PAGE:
It might seem crazy to learn that throwing in your own lenses is being touted as a feature for sunglasses, but for Bose’s latest, it’s a big deal.
Ask us what one of the more unexpected releases of last year was, and we’ll likely say the Bose Frames. We did not expect them to be as genuinely unexpectedly useful as they became, with Bose offering a way to converge the idea of sunglasses and earphones in a way that delivered fantastic sound in one of the coolest form-factors you could find.
Let’s be clear: companies have tried sunglasses as earphones before — the concept of sunnies with sound isn’t entirely new — but they were almost always with weird earbuds or earphones, and it never worked. Bose’s idea to include speakers with limited range made a lot more sense.
Granted, there were problems: a limited battery life didn’t help, nor did the proprietary charge cable, plus the lack of controls available from its one button, and you tended to look like a ridiculous interpretation of a real-life Blues Brother when you donned the pair at night, making them daylight-only earphones.
But one problem stood out over the rest: there was no support for lenses you might actually want. If you were happy with them as just sunglasses, you were fine. Heaven forbid that you wanted to push out the lenses and snap in some prescription glass of your own, well, you were on your own, voiding the warranty to do so.
In the next generation, Bose appears to have fixed that, which is understandably a critical part.
This year, Bose is launching three pairs, though availability has yet to be announced for Australia. They’ll be coming in the Bose Tempo, Tenor, and Soprano, and while they’re all a little different, all feature a fix for some of those issues, notably the one that prevents prescription frames.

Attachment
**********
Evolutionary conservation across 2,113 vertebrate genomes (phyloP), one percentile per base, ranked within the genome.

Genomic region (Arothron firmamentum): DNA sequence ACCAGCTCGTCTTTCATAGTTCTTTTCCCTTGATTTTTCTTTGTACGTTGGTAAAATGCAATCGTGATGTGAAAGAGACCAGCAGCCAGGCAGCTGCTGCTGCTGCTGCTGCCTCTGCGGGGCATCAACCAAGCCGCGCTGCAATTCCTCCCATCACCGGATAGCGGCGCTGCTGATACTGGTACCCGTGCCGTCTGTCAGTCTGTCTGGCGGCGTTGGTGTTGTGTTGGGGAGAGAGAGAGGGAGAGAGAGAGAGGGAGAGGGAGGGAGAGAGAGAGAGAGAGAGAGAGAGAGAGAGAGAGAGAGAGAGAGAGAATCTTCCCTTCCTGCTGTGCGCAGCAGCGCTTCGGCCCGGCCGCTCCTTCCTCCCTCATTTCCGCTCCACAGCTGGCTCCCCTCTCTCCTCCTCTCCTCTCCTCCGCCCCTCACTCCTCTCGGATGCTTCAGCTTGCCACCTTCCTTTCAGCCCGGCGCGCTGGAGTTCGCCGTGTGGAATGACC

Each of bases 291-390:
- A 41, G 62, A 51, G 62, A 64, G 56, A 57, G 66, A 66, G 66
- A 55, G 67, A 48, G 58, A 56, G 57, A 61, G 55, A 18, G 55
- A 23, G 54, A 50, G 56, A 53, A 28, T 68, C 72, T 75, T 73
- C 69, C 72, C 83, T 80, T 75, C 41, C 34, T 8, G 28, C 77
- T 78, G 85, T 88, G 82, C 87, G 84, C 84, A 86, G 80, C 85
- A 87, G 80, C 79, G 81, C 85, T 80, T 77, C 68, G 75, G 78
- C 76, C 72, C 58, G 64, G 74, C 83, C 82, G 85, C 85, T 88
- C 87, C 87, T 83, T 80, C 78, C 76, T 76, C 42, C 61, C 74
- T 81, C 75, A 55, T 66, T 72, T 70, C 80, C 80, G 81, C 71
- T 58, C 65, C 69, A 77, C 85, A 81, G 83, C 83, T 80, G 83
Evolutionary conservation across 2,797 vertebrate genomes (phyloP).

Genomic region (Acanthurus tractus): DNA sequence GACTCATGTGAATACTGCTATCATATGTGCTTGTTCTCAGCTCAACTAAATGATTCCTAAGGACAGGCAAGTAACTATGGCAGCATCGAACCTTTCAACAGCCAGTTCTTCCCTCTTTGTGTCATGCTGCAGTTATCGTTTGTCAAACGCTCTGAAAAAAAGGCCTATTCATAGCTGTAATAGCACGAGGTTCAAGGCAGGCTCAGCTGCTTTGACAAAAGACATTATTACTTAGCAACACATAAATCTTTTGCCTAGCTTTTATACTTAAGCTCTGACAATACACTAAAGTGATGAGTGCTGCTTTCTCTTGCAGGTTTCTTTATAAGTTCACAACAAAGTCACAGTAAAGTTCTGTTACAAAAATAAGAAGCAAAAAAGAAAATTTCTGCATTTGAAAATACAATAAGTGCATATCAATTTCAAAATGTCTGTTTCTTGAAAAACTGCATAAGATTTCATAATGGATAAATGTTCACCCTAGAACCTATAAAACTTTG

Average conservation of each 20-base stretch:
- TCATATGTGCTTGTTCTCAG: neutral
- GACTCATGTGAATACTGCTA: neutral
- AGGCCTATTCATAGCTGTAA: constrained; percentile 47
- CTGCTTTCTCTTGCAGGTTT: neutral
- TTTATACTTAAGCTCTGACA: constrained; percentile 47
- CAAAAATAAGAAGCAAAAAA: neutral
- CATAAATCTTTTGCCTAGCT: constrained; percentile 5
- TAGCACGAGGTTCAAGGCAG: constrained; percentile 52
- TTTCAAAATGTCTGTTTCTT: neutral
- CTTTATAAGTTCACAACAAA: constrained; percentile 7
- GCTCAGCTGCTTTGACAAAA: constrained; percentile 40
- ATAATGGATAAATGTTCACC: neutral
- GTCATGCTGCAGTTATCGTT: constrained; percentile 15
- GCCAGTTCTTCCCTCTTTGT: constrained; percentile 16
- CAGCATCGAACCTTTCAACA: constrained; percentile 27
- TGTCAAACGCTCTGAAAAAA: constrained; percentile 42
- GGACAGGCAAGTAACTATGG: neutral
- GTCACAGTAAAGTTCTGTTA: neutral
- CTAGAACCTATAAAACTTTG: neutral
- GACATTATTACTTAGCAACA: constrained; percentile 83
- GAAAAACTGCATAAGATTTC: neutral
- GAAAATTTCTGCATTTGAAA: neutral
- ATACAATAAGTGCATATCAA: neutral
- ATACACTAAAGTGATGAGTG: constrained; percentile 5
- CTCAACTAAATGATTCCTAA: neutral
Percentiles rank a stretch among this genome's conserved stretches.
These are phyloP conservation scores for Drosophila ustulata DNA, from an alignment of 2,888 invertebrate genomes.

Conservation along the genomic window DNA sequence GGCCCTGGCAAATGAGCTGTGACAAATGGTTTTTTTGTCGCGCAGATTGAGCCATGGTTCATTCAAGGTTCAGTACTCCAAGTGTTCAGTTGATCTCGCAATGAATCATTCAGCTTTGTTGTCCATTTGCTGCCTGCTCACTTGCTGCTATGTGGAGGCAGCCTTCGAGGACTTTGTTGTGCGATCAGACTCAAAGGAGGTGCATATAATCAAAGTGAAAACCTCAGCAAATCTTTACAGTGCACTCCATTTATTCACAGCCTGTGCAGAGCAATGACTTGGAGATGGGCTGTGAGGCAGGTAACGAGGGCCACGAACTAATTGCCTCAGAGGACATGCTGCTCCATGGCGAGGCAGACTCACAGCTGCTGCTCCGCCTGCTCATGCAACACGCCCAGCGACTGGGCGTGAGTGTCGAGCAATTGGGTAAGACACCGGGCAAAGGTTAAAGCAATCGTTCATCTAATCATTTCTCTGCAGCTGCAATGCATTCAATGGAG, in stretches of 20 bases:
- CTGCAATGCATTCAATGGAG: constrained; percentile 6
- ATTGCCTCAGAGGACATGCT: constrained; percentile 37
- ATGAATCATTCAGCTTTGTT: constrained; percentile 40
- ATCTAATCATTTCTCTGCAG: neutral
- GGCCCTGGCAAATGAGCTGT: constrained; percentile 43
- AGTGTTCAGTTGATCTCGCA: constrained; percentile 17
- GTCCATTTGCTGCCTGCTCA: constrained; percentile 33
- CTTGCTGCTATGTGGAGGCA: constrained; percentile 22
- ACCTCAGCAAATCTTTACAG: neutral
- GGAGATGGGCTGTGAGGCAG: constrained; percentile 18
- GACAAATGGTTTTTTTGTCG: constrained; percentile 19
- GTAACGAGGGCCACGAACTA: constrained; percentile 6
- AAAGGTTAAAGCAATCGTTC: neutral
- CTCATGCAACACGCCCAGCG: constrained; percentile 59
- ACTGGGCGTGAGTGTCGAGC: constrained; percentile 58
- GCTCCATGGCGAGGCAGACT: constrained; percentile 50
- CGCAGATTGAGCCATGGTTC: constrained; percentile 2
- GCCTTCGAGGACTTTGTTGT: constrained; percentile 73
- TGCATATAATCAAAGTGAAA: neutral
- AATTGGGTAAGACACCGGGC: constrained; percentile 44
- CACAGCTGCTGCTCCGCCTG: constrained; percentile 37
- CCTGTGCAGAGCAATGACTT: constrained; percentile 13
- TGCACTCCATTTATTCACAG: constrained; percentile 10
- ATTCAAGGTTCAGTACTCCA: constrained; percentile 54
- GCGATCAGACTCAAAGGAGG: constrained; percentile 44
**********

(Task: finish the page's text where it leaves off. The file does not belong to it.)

Yes, in 2020, the Bose Frames are all prescription-ready. That’s a win for people who want to snap in their own lenses into a pair of sunnies with sound.
The three options are a little bit different, and on the surface, come with polarised lenses that block up to 99 percent of UV rays, but truthfully, you’re probably not there for the glasses, but rather the sound.
In the Bose Tempo, there’s a 22mm full-range driver on each side utilising Bose’s Open Ear Audio technology, with the glasses offering some notable fixes worth talking about, including a standard USB Type C connection, a little more battery life jumping from around 6 hours to closer to 8, and there’s a touch controller to let you deal with music and volume with more than a one-press button.
The Bose Tempo seems like the pair of Frames that fixes the majority of problems, beyond looking silly at night. A pair of prescription lenses might fix that one, though.
Two other models change things in a way to be lighter and slimmer, with the Tenor and Soprano (below), the former a smaller and more square style, while the latter falls into a cat eye. Both come with 16mm speakers on each side so the performance is a little smaller, but will arrive with the Bose proprietary charger and a battery life of up to 5.5 hours.
Essentially, while the Bose Tempo seems like the pair to fix the issues of the past, if you don’t like the frame and style, the Bose Tenor and Soprano focus the fixes to specific areas, such as controls and prescription lenses, which all appear to support.
Locally, Bose Australia plans to launch the Bose Tempo, Tenor, and Soprano for $399.95 each on October 5, though we’re also checking if the 2019 Bose Frames in Alto and Rondo will stick around. It’s pretty clear Bose sees this as a market to stay in, so now it’s just a matter of the company perfecting it, and adding prescription lens support is clearly one of the better ways of doing that.